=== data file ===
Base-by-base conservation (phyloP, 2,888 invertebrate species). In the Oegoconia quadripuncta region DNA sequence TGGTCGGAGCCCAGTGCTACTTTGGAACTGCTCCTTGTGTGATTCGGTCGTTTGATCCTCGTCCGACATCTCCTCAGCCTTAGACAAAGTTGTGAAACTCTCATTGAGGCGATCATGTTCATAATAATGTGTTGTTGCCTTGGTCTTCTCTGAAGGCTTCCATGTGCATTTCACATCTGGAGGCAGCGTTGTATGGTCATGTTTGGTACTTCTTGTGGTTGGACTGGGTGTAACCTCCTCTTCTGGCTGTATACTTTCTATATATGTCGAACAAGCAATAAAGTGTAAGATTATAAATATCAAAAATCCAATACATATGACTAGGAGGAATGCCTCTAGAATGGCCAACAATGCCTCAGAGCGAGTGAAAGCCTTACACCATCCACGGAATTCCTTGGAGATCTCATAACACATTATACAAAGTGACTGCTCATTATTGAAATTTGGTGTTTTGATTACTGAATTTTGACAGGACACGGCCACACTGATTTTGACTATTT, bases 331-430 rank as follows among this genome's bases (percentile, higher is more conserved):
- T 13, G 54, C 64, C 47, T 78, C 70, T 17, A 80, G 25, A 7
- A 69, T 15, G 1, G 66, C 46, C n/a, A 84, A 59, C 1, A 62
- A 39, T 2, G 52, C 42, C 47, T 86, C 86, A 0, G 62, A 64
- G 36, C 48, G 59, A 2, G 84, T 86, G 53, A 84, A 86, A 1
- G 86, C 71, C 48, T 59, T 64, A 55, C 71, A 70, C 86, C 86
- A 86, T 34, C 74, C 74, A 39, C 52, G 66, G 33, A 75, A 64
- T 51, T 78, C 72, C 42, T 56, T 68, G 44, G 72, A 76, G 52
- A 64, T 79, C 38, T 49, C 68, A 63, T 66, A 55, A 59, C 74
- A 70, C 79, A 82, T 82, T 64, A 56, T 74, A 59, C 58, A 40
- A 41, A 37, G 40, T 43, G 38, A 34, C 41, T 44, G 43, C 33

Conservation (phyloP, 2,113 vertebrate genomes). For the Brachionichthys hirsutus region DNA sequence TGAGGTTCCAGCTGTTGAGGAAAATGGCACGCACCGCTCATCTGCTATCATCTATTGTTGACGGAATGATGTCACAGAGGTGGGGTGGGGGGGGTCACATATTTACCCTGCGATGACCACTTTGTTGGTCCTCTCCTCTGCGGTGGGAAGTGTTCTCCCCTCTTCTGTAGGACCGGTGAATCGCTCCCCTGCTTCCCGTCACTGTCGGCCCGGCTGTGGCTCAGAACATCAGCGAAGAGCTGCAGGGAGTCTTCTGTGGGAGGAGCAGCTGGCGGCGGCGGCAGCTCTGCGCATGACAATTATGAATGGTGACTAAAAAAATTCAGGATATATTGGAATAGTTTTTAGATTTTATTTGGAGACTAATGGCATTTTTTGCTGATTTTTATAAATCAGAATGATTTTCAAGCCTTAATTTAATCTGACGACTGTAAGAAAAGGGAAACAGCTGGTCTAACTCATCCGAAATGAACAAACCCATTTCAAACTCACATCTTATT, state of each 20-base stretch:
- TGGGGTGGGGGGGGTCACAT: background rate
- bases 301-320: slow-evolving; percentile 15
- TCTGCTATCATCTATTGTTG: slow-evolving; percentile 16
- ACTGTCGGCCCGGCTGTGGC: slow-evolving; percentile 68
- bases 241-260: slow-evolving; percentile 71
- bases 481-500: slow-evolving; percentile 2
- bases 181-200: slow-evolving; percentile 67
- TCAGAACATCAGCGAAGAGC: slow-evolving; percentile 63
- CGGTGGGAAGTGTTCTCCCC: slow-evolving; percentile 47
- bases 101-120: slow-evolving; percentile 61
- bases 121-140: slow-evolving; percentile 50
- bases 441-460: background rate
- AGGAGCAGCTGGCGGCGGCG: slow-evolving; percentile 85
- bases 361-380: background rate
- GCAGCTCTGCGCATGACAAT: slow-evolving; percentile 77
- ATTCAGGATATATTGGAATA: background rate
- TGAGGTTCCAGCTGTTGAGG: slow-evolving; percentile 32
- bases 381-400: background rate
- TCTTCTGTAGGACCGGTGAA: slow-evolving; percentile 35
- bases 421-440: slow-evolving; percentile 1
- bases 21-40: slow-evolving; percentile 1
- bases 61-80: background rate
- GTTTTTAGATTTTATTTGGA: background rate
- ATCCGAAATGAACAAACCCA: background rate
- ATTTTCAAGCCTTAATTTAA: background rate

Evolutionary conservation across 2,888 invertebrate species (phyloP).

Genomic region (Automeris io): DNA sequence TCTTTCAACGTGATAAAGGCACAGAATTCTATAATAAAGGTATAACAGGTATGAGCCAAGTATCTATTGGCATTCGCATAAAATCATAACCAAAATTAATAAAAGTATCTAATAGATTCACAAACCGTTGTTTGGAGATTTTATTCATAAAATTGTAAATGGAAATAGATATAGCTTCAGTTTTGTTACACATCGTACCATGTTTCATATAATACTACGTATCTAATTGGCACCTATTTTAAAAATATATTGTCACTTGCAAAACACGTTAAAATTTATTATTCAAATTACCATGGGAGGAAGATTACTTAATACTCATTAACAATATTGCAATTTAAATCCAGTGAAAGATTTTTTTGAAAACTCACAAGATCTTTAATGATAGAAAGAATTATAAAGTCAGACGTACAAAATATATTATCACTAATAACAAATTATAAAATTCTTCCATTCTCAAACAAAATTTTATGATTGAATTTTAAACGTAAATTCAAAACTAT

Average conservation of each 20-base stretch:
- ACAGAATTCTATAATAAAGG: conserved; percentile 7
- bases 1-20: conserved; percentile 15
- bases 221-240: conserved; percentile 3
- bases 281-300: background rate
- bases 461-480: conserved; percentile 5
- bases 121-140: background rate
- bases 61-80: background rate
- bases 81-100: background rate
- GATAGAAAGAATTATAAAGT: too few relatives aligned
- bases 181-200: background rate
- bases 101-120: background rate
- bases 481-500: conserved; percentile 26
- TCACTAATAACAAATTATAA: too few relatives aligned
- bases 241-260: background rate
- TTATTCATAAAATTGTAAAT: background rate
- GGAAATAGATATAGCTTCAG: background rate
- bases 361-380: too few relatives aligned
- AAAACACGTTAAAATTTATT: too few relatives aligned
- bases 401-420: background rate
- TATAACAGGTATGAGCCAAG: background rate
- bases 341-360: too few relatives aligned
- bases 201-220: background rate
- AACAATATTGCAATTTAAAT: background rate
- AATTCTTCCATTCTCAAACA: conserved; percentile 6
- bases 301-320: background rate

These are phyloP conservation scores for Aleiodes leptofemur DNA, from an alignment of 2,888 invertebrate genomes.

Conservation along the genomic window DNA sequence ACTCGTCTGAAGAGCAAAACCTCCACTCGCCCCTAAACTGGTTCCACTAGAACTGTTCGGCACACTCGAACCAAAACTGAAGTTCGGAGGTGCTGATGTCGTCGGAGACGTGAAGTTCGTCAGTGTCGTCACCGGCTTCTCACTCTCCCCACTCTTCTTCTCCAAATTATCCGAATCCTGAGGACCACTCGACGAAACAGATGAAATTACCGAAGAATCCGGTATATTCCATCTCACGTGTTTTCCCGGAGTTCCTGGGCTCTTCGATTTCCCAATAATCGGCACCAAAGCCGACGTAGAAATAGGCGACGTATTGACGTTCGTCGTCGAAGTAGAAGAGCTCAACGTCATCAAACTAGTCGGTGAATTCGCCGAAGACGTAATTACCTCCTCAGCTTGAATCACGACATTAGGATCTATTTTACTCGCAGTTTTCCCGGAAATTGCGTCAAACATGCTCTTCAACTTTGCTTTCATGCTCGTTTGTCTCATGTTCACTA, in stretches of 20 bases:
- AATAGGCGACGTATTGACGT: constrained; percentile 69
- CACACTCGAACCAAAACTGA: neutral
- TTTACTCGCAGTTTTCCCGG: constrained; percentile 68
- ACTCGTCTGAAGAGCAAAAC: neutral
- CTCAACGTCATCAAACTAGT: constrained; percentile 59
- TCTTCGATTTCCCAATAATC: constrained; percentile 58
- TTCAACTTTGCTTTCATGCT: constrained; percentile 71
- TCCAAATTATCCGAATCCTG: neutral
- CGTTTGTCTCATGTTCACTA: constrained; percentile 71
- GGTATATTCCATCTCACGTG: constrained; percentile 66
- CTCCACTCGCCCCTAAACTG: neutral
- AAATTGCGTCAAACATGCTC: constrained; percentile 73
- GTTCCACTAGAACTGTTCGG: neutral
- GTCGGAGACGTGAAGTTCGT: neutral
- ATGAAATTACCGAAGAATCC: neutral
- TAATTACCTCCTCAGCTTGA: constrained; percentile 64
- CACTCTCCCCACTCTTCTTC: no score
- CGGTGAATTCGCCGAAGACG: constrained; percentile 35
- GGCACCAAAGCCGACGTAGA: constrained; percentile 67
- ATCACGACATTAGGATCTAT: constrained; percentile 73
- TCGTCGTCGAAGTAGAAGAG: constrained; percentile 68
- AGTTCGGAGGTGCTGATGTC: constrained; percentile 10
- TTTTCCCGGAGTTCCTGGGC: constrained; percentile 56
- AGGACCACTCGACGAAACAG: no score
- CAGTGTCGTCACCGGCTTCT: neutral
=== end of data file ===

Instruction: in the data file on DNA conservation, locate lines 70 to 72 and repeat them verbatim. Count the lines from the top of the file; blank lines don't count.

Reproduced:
- TTTACTCGCAGTTTTCCCGG: constrained; percentile 68
- ACTCGTCTGAAGAGCAAAAC: neutral
- CTCAACGTCATCAAACTAGT: constrained; percentile 59